The challenges also provide opportunities for us to work in new ways with others. We want to make better use of our oversight of the entire public sector so that we can take more of an active "thought leadership" role and to collaborate with others to discuss ways to improve New Zealand's public management and accountability system.

Our people are at the heart of our effective relationships. We will use our organisation development plan to ensure that our people have the skills, resources, and systems necessary to make the most of the relationships that we have with our key stakeholders.

Icon for our financial and physical resourcesOUR FINANCIAL AND PHYSICAL RESOURCES

Our use of financial and physical resources to support our work.

The financial and physical resources we use are essential to our work.

Operating costs

Most of our costs are staff-related. Other costs include office accommodation, costs of providing information technology systems, and travel for auditors to work at the premises of the organisations they are auditing.

How our operating funding was spent in 2016/17

Breakdown of our physical and intangible assets at 30 June 2017.

Physical assets and software

We cannot deliver value without investing in the assets that support our work.

Building fit-out across our seven offices is our largest physical asset.

We maintain and develop our information technology hardware and software, and maintain vehicles because our staff travel for their work.

Our capital expenditure programme is funded through depreciation and amortisation of existing assets. This funding allows for replacement of our assets, but does not always allow for investing in new technology to improve our systems. We may need extra funds for this in coming years.

Breakdown of our physical and intangible assets at 30 June 2017

Breakdown of our physical and intangible assets at 30 June 2017.

How we are funded

Audit New Zealand and our contracted audit service providers charge fees for the audits they carry out for the Auditor-General. A proportion of those fees are passed on to the OAG, and that money helps to cover the OAG's operating costs.

Audit New Zealand is funded by the audit fees charged to entities, which are set at a reasonable level for the audit work completed. Revenue from audit fees varies from year to year, based on the extent of audit work carried out. In some years we generate a surplus, and in other years a loss. To manage these ebbs and flows, we use a memorandum account. We put surpluses into that account so we can draw on the funds when we make a loss – this helps us to operate sustainably.

We have had the memorandum account since 2013, and 2016/17 was the first year we used funds from the memorandum account to meet our costs.

The money we use to fund performance audits, inquiries, and support to Parliament comes from Parliament (the appropriation is called Statutory Auditor Function). A separate source of funding from Parliament (the appropriation is called Audit and Assurance Services) covers part of the cost of audits of smaller entities, such as cemeteries and reserve boards. The funding from both appropriations makes up Crown revenue in the following chart.

How our operating costs were funded for 2016/17

How our operating costs were funded for 2016/17 .

Longer-term planning and managing risks

Every three years, we audit the long-term plans of local authorities – which means additional audit fee income every third year. This is the main cause of the surplus and deficit cycle that our memorandum account helps us to manage.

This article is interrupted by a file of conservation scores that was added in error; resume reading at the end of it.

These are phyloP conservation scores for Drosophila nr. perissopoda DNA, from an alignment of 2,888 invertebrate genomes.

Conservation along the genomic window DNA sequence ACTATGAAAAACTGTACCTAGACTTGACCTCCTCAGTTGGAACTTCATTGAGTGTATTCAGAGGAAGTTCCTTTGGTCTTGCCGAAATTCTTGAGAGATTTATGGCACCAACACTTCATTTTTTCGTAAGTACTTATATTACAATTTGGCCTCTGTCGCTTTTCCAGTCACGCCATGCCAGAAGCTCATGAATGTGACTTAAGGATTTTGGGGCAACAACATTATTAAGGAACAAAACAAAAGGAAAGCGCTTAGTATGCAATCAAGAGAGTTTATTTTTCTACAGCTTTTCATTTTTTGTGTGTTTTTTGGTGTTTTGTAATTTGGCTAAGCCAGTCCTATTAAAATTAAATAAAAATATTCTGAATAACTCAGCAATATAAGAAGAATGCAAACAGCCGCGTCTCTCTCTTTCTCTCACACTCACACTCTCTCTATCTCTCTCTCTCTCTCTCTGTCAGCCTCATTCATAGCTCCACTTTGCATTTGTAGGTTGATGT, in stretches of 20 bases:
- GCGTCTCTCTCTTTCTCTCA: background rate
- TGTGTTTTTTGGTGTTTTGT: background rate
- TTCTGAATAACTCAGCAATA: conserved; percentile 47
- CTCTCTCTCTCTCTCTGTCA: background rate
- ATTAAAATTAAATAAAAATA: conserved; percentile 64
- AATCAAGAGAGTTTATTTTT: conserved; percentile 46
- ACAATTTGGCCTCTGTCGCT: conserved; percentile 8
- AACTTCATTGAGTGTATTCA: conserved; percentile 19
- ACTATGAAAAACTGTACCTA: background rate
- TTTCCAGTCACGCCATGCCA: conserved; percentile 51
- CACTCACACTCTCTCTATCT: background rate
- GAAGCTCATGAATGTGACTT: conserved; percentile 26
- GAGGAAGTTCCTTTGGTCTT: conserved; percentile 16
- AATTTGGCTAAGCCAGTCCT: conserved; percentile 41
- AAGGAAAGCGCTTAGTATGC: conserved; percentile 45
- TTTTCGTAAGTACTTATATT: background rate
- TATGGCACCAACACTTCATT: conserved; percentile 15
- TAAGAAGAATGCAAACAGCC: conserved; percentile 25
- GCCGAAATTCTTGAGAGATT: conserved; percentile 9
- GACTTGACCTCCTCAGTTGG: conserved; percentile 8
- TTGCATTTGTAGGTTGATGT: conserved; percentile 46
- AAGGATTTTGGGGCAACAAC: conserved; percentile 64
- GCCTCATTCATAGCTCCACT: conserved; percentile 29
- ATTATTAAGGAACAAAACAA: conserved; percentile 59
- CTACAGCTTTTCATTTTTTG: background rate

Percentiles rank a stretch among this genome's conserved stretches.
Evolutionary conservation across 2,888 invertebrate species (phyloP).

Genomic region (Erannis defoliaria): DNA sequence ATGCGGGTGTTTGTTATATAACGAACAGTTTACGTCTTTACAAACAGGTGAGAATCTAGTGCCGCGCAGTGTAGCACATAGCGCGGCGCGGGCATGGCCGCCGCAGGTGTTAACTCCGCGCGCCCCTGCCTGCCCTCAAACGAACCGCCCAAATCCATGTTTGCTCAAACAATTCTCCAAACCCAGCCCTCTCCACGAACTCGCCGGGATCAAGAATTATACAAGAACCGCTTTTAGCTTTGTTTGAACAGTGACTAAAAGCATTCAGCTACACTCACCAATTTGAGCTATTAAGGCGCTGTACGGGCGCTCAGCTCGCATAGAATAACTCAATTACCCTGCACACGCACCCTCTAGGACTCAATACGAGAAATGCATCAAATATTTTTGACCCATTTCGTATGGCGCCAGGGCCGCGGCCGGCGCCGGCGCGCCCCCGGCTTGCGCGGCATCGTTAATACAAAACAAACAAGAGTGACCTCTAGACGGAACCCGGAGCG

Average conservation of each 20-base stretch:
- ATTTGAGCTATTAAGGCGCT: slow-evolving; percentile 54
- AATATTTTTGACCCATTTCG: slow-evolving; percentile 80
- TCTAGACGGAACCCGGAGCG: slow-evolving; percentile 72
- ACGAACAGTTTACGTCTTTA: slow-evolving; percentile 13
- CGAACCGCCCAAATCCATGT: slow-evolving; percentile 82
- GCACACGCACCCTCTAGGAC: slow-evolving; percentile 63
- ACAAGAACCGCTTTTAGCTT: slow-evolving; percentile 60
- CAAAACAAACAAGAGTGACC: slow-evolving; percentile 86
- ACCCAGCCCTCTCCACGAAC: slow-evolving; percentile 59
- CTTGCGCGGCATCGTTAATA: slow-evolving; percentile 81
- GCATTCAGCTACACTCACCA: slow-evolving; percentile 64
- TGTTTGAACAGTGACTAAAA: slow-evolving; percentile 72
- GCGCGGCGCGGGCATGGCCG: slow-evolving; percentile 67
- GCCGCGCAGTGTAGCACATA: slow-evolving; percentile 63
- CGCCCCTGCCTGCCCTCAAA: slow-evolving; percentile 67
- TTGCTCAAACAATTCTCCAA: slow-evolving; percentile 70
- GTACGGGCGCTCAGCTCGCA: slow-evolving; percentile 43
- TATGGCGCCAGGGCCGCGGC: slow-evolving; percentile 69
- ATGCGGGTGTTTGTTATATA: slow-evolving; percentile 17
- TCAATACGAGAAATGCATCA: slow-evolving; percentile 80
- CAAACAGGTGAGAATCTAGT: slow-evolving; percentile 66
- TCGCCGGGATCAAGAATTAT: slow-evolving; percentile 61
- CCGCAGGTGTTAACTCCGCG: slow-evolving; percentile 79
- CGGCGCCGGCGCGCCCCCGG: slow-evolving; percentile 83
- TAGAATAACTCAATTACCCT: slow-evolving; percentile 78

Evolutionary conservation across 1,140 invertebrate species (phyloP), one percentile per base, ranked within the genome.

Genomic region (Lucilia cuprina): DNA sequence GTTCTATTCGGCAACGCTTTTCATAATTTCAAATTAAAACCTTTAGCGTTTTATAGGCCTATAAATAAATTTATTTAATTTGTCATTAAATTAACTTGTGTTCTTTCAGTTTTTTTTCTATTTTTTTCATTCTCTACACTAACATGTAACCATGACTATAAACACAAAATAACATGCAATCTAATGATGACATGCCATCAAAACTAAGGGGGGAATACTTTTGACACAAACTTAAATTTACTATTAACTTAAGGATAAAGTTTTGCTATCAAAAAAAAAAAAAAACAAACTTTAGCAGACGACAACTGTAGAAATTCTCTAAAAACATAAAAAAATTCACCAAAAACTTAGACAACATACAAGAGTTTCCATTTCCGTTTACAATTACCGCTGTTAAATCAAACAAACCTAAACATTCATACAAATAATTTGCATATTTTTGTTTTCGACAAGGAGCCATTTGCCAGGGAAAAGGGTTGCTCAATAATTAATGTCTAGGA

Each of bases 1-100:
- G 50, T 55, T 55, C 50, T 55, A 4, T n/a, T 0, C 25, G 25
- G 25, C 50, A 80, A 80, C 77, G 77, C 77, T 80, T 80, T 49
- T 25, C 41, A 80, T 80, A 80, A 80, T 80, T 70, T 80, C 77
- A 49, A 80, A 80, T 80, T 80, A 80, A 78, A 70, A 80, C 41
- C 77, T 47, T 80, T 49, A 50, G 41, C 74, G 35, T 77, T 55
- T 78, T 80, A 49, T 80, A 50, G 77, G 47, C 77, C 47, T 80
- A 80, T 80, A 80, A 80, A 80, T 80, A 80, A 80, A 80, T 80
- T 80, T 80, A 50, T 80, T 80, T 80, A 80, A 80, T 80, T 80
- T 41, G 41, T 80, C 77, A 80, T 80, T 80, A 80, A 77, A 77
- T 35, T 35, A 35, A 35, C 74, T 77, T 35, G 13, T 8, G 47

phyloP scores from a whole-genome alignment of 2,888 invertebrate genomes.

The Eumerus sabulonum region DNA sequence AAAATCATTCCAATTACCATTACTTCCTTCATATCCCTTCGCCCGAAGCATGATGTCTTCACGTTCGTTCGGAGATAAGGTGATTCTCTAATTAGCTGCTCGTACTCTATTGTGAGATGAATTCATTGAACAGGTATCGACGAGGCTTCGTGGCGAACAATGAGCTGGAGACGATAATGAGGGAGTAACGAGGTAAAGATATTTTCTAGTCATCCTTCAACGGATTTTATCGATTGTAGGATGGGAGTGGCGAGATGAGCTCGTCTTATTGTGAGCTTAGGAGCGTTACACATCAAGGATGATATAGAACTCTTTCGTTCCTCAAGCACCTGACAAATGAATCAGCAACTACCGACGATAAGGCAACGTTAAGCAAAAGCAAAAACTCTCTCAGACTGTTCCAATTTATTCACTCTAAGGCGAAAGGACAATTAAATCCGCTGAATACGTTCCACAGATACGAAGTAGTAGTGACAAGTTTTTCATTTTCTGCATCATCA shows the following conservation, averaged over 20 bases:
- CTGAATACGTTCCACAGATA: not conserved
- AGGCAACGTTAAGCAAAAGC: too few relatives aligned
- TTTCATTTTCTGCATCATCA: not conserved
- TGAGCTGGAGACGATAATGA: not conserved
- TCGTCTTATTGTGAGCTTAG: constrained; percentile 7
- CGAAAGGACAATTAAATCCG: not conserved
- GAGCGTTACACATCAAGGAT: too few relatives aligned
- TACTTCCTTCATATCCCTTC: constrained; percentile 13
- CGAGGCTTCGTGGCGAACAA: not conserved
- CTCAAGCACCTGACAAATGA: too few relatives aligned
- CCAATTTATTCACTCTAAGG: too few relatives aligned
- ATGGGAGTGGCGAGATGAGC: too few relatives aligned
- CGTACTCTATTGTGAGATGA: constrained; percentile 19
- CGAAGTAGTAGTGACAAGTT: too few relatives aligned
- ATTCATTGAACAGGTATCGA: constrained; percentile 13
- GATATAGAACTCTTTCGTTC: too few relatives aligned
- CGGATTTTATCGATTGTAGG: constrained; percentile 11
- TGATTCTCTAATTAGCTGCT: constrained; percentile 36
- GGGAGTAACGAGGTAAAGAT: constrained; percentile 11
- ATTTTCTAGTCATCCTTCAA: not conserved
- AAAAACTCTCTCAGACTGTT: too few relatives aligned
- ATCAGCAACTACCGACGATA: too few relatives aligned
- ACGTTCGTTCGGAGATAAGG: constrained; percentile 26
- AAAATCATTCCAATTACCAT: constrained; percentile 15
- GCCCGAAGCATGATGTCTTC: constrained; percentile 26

To stay on top of the fluctuations, we regularly update our five-year forecasts for expected fees, costs, and the memorandum account balance. We also keep a close eye on our financial risks.

There are risks in securing adequate audit fees to fund our operations, and risks to the affordability of having adequate numbers of competent audit staff who can complete our audits to the required standards.

We manage these risks through prudent financial management, monitoring audit fees to ensure fairness to public entities and to auditors, and ongoing work to improve the efficiency of our systems and processes.

Risks to our cash position arise from our reliance on timely invoicing and collection of audit fees, and are managed through monitoring and follow-up of audit contracts and invoicing.

Icon for our use of natural resourcesOUR USE OF NATURAL RESOURCES

Our use of natural resources and managing the environmental impact of our activities.

Our environmental impact arises mainly from carrying out our business and in auditing organisations throughout New Zealand.

Our main environmental impact is from greenhouse gas emissions generated by the air travel and vehicle travel required to do our work.

Despite technology advances, most auditing work must be done on site so that our auditors have direct access to records and people. This means unavoidable travel. Our other work also requires travel – for example, our involvement with international auditing organisations.

We use energy, paper, and water in our buildings and we generate waste. We are a tenant in seven buildings. Practices for energy efficiency, paper consumption, and waste management differ depending on the age of the building, how recently it was refitted, and the practices of our landlords. We are investing in technology and practices such as enhancing our video-conferencing facilities to better manage costs and resources. We want to reduce our environmental impact, and we would like to do more.

We intend to explore other opportunities to work in a more environmentally responsible manner and be more efficient. We intend to assess our current policies and practices (including our procurement policies) and prepare a framework for measuring and reporting our effect on the environment. We will then consider options for reducing our environmental impact. Over time, we plan to consider the environmental implications of the work locations of the auditors we appoint and how we could further improve our recruitment, travel, and vehicle policies.